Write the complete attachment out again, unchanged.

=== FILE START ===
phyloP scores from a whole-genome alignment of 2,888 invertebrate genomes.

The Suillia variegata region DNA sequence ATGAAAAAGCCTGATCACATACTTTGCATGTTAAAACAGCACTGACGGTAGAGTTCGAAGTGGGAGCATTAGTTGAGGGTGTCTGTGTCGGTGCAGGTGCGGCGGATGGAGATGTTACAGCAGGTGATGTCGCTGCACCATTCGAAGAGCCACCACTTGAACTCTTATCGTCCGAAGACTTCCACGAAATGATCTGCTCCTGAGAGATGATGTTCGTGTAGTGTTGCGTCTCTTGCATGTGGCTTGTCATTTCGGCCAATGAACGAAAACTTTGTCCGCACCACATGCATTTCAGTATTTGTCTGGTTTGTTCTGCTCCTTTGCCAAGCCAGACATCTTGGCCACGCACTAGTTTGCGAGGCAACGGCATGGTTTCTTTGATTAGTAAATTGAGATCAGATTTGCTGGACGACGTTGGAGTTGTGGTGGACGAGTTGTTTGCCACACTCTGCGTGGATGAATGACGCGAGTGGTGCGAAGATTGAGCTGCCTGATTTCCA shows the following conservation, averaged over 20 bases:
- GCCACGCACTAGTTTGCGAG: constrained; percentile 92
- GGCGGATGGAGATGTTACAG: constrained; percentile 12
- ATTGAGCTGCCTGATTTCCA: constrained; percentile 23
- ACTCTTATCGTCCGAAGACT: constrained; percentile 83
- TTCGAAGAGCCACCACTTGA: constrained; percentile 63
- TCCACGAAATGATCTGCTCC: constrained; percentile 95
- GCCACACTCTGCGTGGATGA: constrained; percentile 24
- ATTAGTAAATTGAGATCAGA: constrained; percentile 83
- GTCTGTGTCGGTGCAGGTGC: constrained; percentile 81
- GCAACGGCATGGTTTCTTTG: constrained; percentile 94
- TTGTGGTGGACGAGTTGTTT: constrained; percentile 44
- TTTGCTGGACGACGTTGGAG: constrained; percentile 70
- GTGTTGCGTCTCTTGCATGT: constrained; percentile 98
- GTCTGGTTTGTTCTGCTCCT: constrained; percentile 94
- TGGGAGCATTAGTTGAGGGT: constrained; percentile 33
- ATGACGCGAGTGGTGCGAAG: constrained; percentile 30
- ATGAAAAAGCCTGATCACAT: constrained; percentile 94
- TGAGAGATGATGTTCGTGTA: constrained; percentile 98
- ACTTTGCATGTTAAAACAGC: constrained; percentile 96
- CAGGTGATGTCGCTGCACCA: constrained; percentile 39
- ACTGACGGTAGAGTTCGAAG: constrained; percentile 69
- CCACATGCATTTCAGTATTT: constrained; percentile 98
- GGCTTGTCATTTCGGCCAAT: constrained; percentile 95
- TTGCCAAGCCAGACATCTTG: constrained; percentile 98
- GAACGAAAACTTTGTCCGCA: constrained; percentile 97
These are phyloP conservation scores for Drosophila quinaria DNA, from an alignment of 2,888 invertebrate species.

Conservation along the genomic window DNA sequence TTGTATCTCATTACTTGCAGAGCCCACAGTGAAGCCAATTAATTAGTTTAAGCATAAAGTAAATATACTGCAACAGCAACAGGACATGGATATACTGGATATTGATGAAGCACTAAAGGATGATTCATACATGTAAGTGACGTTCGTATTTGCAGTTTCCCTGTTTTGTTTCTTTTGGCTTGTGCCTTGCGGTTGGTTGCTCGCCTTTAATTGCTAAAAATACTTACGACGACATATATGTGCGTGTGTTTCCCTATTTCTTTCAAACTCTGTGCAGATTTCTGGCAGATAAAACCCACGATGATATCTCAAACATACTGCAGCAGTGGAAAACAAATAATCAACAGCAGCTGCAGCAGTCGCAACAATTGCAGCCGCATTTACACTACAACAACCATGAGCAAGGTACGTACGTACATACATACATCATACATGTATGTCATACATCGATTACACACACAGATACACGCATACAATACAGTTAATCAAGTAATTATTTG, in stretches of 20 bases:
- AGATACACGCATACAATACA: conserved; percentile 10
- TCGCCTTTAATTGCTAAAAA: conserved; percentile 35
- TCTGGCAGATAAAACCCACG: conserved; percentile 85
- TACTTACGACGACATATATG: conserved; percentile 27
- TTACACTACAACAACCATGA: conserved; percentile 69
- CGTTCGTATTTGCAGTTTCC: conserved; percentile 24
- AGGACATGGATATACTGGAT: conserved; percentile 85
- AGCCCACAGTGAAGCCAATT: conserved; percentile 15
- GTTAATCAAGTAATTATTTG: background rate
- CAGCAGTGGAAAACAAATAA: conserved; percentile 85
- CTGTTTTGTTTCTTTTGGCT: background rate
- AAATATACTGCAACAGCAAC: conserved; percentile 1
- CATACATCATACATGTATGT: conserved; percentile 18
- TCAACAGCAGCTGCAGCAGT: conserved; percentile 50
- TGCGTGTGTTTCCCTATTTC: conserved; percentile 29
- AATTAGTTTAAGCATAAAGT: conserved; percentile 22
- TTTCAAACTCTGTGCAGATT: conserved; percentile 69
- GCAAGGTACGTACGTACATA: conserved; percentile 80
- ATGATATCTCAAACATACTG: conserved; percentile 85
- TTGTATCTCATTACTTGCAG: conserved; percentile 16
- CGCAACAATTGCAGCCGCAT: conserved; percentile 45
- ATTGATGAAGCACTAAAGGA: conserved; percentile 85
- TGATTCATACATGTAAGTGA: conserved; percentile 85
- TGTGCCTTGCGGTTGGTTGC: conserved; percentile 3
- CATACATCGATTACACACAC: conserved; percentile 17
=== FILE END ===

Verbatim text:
phyloP scores from a whole-genome alignment of 2,888 invertebrate genomes.

The Suillia variegata region DNA sequence ATGAAAAAGCCTGATCACATACTTTGCATGTTAAAACAGCACTGACGGTAGAGTTCGAAGTGGGAGCATTAGTTGAGGGTGTCTGTGTCGGTGCAGGTGCGGCGGATGGAGATGTTACAGCAGGTGATGTCGCTGCACCATTCGAAGAGCCACCACTTGAACTCTTATCGTCCGAAGACTTCCACGAAATGATCTGCTCCTGAGAGATGATGTTCGTGTAGTGTTGCGTCTCTTGCATGTGGCTTGTCATTTCGGCCAATGAACGAAAACTTTGTCCGCACCACATGCATTTCAGTATTTGTCTGGTTTGTTCTGCTCCTTTGCCAAGCCAGACATCTTGGCCACGCACTAGTTTGCGAGGCAACGGCATGGTTTCTTTGATTAGTAAATTGAGATCAGATTTGCTGGACGACGTTGGAGTTGTGGTGGACGAGTTGTTTGCCACACTCTGCGTGGATGAATGACGCGAGTGGTGCGAAGATTGAGCTGCCTGATTTCCA shows the following conservation, averaged over 20 bases:
- GCCACGCACTAGTTTGCGAG: constrained; percentile 92
- GGCGGATGGAGATGTTACAG: constrained; percentile 12
- ATTGAGCTGCCTGATTTCCA: constrained; percentile 23
- ACTCTTATCGTCCGAAGACT: constrained; percentile 83
- TTCGAAGAGCCACCACTTGA: constrained; percentile 63
- TCCACGAAATGATCTGCTCC: constrained; percentile 95
- GCCACACTCTGCGTGGATGA: constrained; percentile 24
- ATTAGTAAATTGAGATCAGA: constrained; percentile 83
- GTCTGTGTCGGTGCAGGTGC: constrained; percentile 81
- GCAACGGCATGGTTTCTTTG: constrained; percentile 94
- TTGTGGTGGACGAGTTGTTT: constrained; percentile 44
- TTTGCTGGACGACGTTGGAG: constrained; percentile 70
- GTGTTGCGTCTCTTGCATGT: constrained; percentile 98
- GTCTGGTTTGTTCTGCTCCT: constrained; percentile 94
- TGGGAGCATTAGTTGAGGGT: constrained; percentile 33
- ATGACGCGAGTGGTGCGAAG: constrained; percentile 30
- ATGAAAAAGCCTGATCACAT: constrained; percentile 94
- TGAGAGATGATGTTCGTGTA: constrained; percentile 98
- ACTTTGCATGTTAAAACAGC: constrained; percentile 96
- CAGGTGATGTCGCTGCACCA: constrained; percentile 39
- ACTGACGGTAGAGTTCGAAG: constrained; percentile 69
- CCACATGCATTTCAGTATTT: constrained; percentile 98
- GGCTTGTCATTTCGGCCAAT: constrained; percentile 95
- TTGCCAAGCCAGACATCTTG: constrained; percentile 98
- GAACGAAAACTTTGTCCGCA: constrained; percentile 97
These are phyloP conservation scores for Drosophila quinaria DNA, from an alignment of 2,888 invertebrate species.

Conservation along the genomic window DNA sequence TTGTATCTCATTACTTGCAGAGCCCACAGTGAAGCCAATTAATTAGTTTAAGCATAAAGTAAATATACTGCAACAGCAACAGGACATGGATATACTGGATATTGATGAAGCACTAAAGGATGATTCATACATGTAAGTGACGTTCGTATTTGCAGTTTCCCTGTTTTGTTTCTTTTGGCTTGTGCCTTGCGGTTGGTTGCTCGCCTTTAATTGCTAAAAATACTTACGACGACATATATGTGCGTGTGTTTCCCTATTTCTTTCAAACTCTGTGCAGATTTCTGGCAGATAAAACCCACGATGATATCTCAAACATACTGCAGCAGTGGAAAACAAATAATCAACAGCAGCTGCAGCAGTCGCAACAATTGCAGCCGCATTTACACTACAACAACCATGAGCAAGGTACGTACGTACATACATACATCATACATGTATGTCATACATCGATTACACACACAGATACACGCATACAATACAGTTAATCAAGTAATTATTTG, in stretches of 20 bases:
- AGATACACGCATACAATACA: conserved; percentile 10
- TCGCCTTTAATTGCTAAAAA: conserved; percentile 35
- TCTGGCAGATAAAACCCACG: conserved; percentile 85
- TACTTACGACGACATATATG: conserved; percentile 27
- TTACACTACAACAACCATGA: conserved; percentile 69
- CGTTCGTATTTGCAGTTTCC: conserved; percentile 24
- AGGACATGGATATACTGGAT: conserved; percentile 85
- AGCCCACAGTGAAGCCAATT: conserved; percentile 15
- GTTAATCAAGTAATTATTTG: background rate
- CAGCAGTGGAAAACAAATAA: conserved; percentile 85
- CTGTTTTGTTTCTTTTGGCT: background rate
- AAATATACTGCAACAGCAAC: conserved; percentile 1
- CATACATCATACATGTATGT: conserved; percentile 18
- TCAACAGCAGCTGCAGCAGT: conserved; percentile 50
- TGCGTGTGTTTCCCTATTTC: conserved; percentile 29
- AATTAGTTTAAGCATAAAGT: conserved; percentile 22
- TTTCAAACTCTGTGCAGATT: conserved; percentile 69
- GCAAGGTACGTACGTACATA: conserved; percentile 80
- ATGATATCTCAAACATACTG: conserved; percentile 85
- TTGTATCTCATTACTTGCAG: conserved; percentile 16
- CGCAACAATTGCAGCCGCAT: conserved; percentile 45
- ATTGATGAAGCACTAAAGGA: conserved; percentile 85
- TGATTCATACATGTAAGTGA: conserved; percentile 85
- TGTGCCTTGCGGTTGGTTGC: conserved; percentile 3
- CATACATCGATTACACACAC: conserved; percentile 17